A not so good Netflix comedian, Eric Andre, said John Calvin was a murderer and would have people killed. True?

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    Jul 05, 2020 4:11 PM GMT
    Did John Calvin Kill People? Did John Calvin Have People Killed?

    A not so good Netflix comedian, Eric Andre
    Legalize Everything (2020)

    The pilgrims were the worst, bummer, buzzkill narcs (federal agents or police officers who enforce the laws regarding illicit sale or use of drugs and narcotics) of Europe.

    They thought western Europe was Sodom and Gomorra, and that God was gonna strike it down with his laser beam eyeballs. So, they all hopped on the Mayflower in 1620, and they moved to Plymouth, Massachusetts to start a Calvinist theocracy.

    And Calvin, John Calvin, their spiritual forefather, their Yoda, the founder of Calvinism, was this uber-Christian, downer, murderous French clergyman.

    1) He would have his critics tortured and murdered. - TRUE

    2) He had his stepson and daughter-in-law killed for premarital sex. - TRUE?

    3) He would drown single pregnant women alive if he found out that they were with child, and they weren’t married. TRUE?

    This guy is the guy that continues to shape all of our morals and all of our politics.

    Any sources for claim #2 and claim #3?

    Thank you.
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    Jul 05, 2020 7:42 PM GMT
    Mike Frost

    Like his father, Gérard Cauvin, john Calvin didn’t take kindly to being disagreed with. He routinely referred to his critics as pigs, riffraff, dogs, idiots, stinking beasts, and impudent donkeys (that last one was reserved for the peace-loving Anabaptist, Menno Simons).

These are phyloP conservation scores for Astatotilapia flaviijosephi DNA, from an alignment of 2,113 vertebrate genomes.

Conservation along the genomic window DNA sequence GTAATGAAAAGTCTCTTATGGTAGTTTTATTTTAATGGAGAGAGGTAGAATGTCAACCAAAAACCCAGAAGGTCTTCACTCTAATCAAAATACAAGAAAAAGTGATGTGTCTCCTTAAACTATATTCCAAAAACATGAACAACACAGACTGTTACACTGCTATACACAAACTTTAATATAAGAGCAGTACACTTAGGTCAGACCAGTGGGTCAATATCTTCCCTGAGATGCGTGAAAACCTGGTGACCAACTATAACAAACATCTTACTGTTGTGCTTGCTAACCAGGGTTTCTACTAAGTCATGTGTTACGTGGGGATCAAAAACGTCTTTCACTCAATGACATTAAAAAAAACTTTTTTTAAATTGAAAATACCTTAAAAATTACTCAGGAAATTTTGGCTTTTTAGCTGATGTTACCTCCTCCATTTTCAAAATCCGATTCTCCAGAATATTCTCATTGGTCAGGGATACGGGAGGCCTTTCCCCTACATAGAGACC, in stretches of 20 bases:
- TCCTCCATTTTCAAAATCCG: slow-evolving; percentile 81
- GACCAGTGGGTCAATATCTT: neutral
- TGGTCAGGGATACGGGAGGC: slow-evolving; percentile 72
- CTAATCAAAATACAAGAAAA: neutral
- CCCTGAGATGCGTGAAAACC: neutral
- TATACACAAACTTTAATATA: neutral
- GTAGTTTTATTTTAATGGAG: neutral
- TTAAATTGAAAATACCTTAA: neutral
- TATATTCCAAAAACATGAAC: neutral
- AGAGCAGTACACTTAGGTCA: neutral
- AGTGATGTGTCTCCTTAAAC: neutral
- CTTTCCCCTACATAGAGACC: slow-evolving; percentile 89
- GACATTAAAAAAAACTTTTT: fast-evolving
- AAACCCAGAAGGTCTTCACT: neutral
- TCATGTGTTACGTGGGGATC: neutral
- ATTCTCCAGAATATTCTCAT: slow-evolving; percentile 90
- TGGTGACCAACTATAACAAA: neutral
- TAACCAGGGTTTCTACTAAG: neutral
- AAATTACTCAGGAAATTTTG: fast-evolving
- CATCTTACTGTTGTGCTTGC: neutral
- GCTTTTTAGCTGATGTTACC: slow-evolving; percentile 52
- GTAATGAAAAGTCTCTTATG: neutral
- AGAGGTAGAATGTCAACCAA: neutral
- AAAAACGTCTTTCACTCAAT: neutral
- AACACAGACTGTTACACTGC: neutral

His treatment of his theological opponents is well known. Michael Servetus was executed by being burned at the stake. Calvin rejected any suggestion he was too harsh on Servetus by claiming that he had wanted to behead him instead (it was quicker and therefore more “merciful”).

    Luckily for another critic, Jacques Gruet, he got the “merciful” treatment and was beheaded. Jerome Bolsec was imprisoned, as was Pierre Ameaux, who was also paraded through Geneva on his knees to confess his sin of daring to disagree with Calvin.

    Gérard Cauvin’s son ruled with an iron fist. Between 1542 and Calvin’s death in 1564, there were 76 banishments. In one year, there were 414 prosecutions for moral offences (which included wearing the wrong color clothing or banned hairstyles or not naming your sons after Old Testament characters).

    When a plague swept through Geneva, 14 women were executed as witches for apparently persuading Satan to send the disease.

    Calvin’s own step-daughter and son-in-law were condemned for adultery and executed.